HomeTURKEY TRAVELLERSSait Başer and Turkish Muslim

Sait Başer and Turkish Muslim

by Professor Erol Göka
Apr 26, 2018 | Essay, Newspaper Article | 0 |
Under the title of “Turkish-Islamic Synthesis”, the topics were discussed so much and badly in the smog of September 12 that both obstructed vision and smelled bad! Many opportunities were wasted…
The writings of Sait Başer, who approached the issue with the title of “Turkish Islam” and finally his books “Kök Tengri” (1991), “Turkish Islam in Yahya Kemal” (2005) had a very different view from their previous counterparts. Başer, who started a theoretical cadastral study within the framework of the concepts of “reason”, “belief”, “meaning”, “interpretation”, “recognition and learning”, “language, art, history and mind” in his work “Understanding the Social Mind” (2006) increasingly rested on solid ground. He set out to decipher the codes of the “Turkish mind”, which has permeated the language, the Turkish language, just as Mohammed Abid Al-Jabiri tried to do in “The Formation of the Arab Mind”.
Maturity has revealed her works in the books “On the Turkish Understanding and Belief Model” (2011) “Understanding Crisis” (2017), “Lost Yurdun Inside” (2017), “Selam Say” (2017). Thanks to the Hodja, it is now possible to discuss and discuss the concept of “Turkish Islam” under the context and titles of belief and understanding, history and language, in a way that is more liberated from hostility and oriented towards the truth.
Those who are aware of our “Turkish Group Behavior” and “Psychology of Turks” studies will easily understand that we experience a similar and many times greater feeling in front of Başer Hodja’s work, just as we were excited while reading Sabri Ülgener Hodja, who tries to display our social economic mentality. They will tolerate the haste in our effort to read and learn and convey what he wrote.
In his view, for example, “The classical Turkish-Islamic approach, which sits on the Hanafi-Maturidi-Yesevi trivet, has suffered a great loss in its ability to understand, due to a stumbling block caused by mistaking the socio-cultural basis of Arab understanding as Islam. Thought was replaced by a ‘life of worship whose wisdom is not questioned’. The collective memory of Turkishness has been suspended to a great extent, as understanding is shaped by the subject, and therefore within the context of the society’s own experience, language and culture.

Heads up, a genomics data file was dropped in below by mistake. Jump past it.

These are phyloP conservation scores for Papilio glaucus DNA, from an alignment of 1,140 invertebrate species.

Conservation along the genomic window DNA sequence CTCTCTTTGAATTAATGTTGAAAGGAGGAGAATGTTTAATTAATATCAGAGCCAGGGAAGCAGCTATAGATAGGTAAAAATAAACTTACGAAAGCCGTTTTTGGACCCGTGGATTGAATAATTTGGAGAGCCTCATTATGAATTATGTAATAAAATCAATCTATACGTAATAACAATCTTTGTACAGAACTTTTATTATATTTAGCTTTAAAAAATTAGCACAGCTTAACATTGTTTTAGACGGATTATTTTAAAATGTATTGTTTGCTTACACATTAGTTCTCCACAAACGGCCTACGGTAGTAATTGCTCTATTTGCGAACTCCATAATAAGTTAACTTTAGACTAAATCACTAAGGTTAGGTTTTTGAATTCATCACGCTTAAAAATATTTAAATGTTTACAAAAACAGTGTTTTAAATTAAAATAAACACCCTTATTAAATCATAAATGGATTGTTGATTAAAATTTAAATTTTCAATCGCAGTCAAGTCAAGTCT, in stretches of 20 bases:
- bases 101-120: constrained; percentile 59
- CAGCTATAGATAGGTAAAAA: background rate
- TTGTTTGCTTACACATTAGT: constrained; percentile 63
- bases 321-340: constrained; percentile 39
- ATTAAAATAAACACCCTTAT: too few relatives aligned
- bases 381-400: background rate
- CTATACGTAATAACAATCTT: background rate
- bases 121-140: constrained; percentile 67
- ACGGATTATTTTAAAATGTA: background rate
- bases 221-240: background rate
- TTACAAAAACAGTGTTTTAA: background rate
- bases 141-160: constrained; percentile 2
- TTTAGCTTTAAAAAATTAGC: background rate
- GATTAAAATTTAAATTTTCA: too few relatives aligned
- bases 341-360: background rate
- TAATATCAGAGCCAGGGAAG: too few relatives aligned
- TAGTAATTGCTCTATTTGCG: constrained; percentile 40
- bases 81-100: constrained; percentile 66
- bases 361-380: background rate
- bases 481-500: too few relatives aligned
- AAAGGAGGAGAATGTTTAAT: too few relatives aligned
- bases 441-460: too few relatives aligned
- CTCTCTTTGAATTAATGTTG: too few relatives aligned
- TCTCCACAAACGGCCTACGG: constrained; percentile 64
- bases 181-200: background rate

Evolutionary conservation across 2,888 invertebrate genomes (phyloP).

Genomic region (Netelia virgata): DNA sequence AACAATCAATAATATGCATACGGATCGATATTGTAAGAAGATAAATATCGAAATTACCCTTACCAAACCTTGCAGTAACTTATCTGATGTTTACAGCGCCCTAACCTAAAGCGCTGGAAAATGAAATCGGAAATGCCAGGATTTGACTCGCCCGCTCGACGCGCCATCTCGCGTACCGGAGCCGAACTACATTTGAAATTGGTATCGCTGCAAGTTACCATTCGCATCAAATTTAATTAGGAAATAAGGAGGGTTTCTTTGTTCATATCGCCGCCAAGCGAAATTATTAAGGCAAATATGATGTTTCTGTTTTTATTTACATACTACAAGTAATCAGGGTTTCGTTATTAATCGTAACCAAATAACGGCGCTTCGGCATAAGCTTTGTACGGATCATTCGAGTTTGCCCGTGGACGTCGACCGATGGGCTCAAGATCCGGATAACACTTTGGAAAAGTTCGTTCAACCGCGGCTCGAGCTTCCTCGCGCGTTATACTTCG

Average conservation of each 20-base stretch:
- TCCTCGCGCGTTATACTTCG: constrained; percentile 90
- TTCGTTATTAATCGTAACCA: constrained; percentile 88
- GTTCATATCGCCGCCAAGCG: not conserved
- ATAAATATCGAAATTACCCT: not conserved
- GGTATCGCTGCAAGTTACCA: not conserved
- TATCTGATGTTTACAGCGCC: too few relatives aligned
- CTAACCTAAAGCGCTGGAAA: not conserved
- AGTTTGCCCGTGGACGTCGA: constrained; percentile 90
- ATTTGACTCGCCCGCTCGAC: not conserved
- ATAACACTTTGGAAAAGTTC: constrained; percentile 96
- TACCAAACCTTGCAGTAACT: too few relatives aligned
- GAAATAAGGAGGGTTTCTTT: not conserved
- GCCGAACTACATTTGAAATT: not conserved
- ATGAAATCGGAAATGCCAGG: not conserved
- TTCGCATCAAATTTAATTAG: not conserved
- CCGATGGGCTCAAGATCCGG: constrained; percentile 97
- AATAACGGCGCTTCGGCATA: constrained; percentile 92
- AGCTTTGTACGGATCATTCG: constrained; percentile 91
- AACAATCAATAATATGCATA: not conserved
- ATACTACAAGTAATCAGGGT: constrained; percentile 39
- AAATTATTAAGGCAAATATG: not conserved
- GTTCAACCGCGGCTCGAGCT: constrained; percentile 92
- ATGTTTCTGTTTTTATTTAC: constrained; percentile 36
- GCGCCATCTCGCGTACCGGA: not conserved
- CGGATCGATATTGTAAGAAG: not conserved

The ‘old man faith’ formulated by al-Ghazali was exalted. While ‘obedience to the great’ command at all costs strengthened the central authority, the alternative individuality of understanding was rendered dysfunctional. While the central authority was strengthened, the obedient community became accepted, not the people who understood and produced. What was wanted was muti teb’a and the people’s name was ‘agniya-i şakirin ve fukara-ı sabirin’ (the grateful rich and the patient poor)” You may have many objections to the statement.
Again, for example, “Unfortunately, the Indian Nakshism, which entered our life in Sufism in addition to the Arab Ash’arism in the theological sense, integrated like an integral part of each other. This integration fed the understanding of religion=worship and obedience mentioned above” (Lost Yurdun Inci, p.19-20) may drive you mad.
I have my own criticisms of this view. But wait, whatever your feelings are, it shouldn’t prevent you from taking your hat off and taking it into your archive, mostly for the first time in our history of thought, between Baser Hodja’s understanding and belief and language.
Language can ultimately be traced back to the first moment of the word, and the importance of origins, etymology, and cross-cultural encounters becomes apparent. Başer Hoca is the master of exactly these works and this kind of thinking. That’s why “our Turkish, oh our beautiful Turkish!” he stops.
According to Sait Başer, the trademark of the Turkish mentality is that reason, emotion and belief, understanding and belief never contradict each other. Başer, who argues that the word “believing” comes from the Sanskrit word ‘inana’ and states that this word means knowledge. He joins Z. Eyüpoğlu.
Likewise, the word “understanding”, derived from the root ANG-, has root meanings such as remembering, memory, and limit. “Understanding means to analyze and limit the problem area that the subject is dealing with by looking at all the conditions and acquis, all the processes and context through which the subject passes” (Understanding the Social Mind, p.59-60).
It is quite natural for Hodja to have different interpretations of meaning according to different situations and historical conditions, and again, its source and proof is language. For this reason, it seems more correct to use the verb ‘to interpret’ in Turkish as a further phase of understanding because of its meanings such as ‘to walk’: explaining an event, idea, dream, meaning, advancing, directing, guiding…. says. Başer argues that what he says about meaning and interpretation is also valid for “creation”, based on the analysis of the syphilis in our language (Understanding the Social Mind, p. 82, 84)… We will continue, insha’Allah.
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